DALLAS - A rare silver spoon made by America's most famous silversmith, Paul Revere, Jr., is now the most expensive spoon in the world after selling at Heritage Auctions for a record $32,500.
The table spoon, circa 1790, and monogrammed HH at the terminal end for Hepzibah (Hall) Fitch, was part of a stunning collection of well-provenanced silver made by Revere, which sold for a combined $336,250, well above expectations.
Adrenaline remained high throughout Heritage Auctions’ recent eight-hour Fine Silver & Objects of Vertu Auction, as one great collection followed the last. Interest was staggering, selling 99 percent by volume, and the value incredible, with the auction flying past its high estimate to reach $2,433,894.
The auction’s top lot was a tankard also made by the historically renowned silversmith. Made circa 1790 and standing 10 inches high, the Revere, Jr., silver tankard sold at $112,500. Coming in a close second to the spoon was a 15-3/8-inch-long silver ladle, made by Revere in Boston circa 1880, which sold for $31,250.
The Revere collection included the largest number of his pieces ever sold in a single auction, said Karen Rigdon, director of Silver and Fine and Decorative Arts at Heritage. “It was extremely exciting to bring this collection to auction and watch it perform so well,” she said.
American Aesthetic Movement silver also fared well, with spirited bidding for a large Tiffany & Co. Lap-Over-Edge Pattern service selling all in for $57,875. A rare Gorham ice bucket, festooned with icicles and set on an iceberg and offered together with its identically monogrammed original spoon, received much attention, selling for $23,750.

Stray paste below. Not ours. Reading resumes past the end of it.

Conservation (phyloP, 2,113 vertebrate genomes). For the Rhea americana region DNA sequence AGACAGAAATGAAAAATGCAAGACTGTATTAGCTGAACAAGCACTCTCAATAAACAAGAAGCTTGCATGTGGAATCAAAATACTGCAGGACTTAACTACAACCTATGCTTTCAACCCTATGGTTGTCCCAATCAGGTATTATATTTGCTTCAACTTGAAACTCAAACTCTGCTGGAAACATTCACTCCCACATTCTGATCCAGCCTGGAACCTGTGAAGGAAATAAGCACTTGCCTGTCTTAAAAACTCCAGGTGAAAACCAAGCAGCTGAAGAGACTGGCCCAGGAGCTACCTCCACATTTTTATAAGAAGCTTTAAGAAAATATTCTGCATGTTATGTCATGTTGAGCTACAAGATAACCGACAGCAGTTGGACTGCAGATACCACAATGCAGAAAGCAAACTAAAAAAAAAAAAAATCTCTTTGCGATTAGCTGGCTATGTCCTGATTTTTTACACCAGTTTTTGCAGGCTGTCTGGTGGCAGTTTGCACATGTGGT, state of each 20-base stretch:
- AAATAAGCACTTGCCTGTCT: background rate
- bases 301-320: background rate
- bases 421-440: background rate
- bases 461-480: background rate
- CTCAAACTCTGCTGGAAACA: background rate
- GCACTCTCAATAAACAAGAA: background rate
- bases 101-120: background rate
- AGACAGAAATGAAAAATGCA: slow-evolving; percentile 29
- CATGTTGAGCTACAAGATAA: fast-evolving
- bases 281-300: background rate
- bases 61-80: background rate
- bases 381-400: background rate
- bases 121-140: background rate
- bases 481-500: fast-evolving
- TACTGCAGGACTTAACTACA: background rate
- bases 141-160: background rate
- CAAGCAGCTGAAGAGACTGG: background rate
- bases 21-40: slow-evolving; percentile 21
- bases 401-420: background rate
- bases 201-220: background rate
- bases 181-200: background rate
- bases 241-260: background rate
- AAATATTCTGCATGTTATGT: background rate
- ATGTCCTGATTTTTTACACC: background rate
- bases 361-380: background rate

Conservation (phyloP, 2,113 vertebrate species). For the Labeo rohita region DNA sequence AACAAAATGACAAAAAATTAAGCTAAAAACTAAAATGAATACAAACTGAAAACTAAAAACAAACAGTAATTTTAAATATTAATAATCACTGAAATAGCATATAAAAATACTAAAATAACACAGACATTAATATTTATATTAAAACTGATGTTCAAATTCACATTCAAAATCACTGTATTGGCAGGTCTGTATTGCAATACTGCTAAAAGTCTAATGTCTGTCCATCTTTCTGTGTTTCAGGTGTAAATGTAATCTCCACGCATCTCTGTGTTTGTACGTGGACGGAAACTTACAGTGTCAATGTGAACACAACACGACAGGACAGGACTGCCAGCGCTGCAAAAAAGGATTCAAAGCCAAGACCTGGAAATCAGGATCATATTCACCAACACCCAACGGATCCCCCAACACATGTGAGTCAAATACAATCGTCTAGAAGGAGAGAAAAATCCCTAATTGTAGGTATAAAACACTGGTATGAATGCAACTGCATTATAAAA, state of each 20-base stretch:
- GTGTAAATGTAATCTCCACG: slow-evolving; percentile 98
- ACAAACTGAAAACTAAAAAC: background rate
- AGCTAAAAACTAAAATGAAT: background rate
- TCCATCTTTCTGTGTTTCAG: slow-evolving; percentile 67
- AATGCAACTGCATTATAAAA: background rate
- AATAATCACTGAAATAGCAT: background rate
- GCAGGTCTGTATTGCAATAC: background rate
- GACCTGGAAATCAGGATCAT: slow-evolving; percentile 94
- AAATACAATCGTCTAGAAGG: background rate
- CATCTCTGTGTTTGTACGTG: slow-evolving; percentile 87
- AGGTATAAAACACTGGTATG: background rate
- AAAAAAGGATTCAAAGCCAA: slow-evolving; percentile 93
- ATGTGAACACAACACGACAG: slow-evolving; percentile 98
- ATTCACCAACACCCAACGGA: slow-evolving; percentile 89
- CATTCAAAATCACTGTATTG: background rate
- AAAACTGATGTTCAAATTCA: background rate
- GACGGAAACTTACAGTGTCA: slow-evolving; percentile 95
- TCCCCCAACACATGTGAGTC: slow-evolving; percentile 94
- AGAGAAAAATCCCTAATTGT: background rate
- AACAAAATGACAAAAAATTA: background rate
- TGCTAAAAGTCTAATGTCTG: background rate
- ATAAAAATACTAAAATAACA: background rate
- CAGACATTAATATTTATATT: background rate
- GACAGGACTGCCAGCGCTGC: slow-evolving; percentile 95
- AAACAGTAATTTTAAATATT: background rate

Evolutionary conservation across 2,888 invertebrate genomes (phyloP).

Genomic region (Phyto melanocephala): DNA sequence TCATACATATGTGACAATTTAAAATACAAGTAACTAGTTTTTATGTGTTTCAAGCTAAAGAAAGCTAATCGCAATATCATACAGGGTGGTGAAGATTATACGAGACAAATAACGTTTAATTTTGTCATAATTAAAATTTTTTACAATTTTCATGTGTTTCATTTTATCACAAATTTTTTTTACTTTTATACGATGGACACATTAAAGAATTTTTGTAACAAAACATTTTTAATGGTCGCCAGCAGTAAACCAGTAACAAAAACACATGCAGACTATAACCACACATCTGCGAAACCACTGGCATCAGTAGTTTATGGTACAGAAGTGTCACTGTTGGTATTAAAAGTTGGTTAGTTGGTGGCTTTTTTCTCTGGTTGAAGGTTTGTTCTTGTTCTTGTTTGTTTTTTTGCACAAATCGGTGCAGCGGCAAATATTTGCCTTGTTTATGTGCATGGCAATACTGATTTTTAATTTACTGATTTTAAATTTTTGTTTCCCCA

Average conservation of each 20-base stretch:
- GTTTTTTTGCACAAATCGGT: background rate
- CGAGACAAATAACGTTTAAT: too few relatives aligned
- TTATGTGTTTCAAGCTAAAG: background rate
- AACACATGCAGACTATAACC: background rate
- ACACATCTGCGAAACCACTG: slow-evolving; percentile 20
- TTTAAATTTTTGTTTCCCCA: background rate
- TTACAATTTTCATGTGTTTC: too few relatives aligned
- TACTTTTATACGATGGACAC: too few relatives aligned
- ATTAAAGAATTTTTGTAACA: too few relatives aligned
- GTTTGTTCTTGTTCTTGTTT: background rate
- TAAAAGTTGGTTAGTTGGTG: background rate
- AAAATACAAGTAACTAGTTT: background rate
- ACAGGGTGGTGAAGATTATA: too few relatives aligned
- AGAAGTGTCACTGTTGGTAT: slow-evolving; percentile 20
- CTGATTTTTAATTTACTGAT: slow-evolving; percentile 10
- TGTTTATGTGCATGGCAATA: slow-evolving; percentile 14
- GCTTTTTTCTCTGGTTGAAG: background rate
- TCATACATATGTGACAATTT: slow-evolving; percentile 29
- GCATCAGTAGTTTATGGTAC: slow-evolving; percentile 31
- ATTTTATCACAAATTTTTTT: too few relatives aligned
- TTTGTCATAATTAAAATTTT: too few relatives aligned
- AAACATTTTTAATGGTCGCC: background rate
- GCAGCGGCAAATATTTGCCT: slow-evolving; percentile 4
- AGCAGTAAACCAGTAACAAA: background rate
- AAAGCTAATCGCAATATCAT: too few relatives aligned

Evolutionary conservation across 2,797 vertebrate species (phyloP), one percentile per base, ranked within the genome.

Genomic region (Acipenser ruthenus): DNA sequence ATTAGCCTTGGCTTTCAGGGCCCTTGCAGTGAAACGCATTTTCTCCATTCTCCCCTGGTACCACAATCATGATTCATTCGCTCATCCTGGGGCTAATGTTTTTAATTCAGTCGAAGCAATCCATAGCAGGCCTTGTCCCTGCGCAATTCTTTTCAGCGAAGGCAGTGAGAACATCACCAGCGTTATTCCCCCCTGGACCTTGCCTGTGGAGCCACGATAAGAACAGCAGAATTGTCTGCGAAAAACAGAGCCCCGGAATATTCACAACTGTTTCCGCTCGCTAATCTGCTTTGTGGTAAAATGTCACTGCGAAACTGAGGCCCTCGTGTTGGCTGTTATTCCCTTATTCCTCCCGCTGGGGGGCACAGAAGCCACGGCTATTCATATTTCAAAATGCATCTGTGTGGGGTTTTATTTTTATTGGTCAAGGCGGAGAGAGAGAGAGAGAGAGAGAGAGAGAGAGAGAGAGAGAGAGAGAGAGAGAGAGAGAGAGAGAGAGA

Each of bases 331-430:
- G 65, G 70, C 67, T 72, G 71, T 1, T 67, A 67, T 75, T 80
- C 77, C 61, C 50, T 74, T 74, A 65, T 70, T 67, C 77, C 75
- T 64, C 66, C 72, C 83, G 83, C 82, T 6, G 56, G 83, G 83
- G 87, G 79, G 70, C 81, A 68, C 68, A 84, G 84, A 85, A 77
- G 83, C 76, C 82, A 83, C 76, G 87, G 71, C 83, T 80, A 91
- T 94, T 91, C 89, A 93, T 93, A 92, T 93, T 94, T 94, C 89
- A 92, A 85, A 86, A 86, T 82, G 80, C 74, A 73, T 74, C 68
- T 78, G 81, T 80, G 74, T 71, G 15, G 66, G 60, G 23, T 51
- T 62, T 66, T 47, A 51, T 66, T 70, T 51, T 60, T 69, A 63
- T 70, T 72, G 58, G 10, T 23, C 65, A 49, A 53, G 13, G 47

A selection of strong Neoclassical forms with imposing bodies on lion’s feet by Paul Storr continue to have a great following, selling for a combined $147,437. The group’s top lot was a Storr Regency tea urn from a Dallas collection of English silver. The piece, made in London circa 1815, sold for $38,750. A stunning tureen from the collection sold at $24,375 and a coveted pair of covered sauce tureens turned heads at $18,750.
A special collection of gold boxes from the collection of David Mehler prompted a frenzy of interest and brought a combined $141,125. The collection’s top lot was a French vari-color 18k gold snuff box, which sold for $30,000.
Demand for late 20th-century objects created in the manner of Fabergé continues to grow among collectors due to its exceptional craftsmanship, such as the Revolving Egg-Form Clock, which sold for $42,500.
A wide range of early works by Georg Jensen, and later iconic modernist designs which included jewelry, were highlights of the collection of Dr. James Young. The collection’s star was a Georg Jensen No. 337 Covered Bowl and Underplate that sold for $47,500, which far exceeds all other recent results. Unsurprisingly, a monumental Louvre Cistern sold for $40,000, and a pair of No. 725B wine coolers ended at $25,000. The strongest result among the Jensen jewelry offering was for the No. 115 Sycamore Pod necklace in 18k gold at $12,187.
Additional highlights from the auction include a William Spratling punch bowl that sold for $16,250; a dramatic, five-piece Japanese dragon-form coffee service that sold for $37,500 against an $8,000 estimate; and a massive floor vase by Graziella Laffi, who continues to see growing interest, that sold for $15,000.
For more results, visit Heritage Auctions.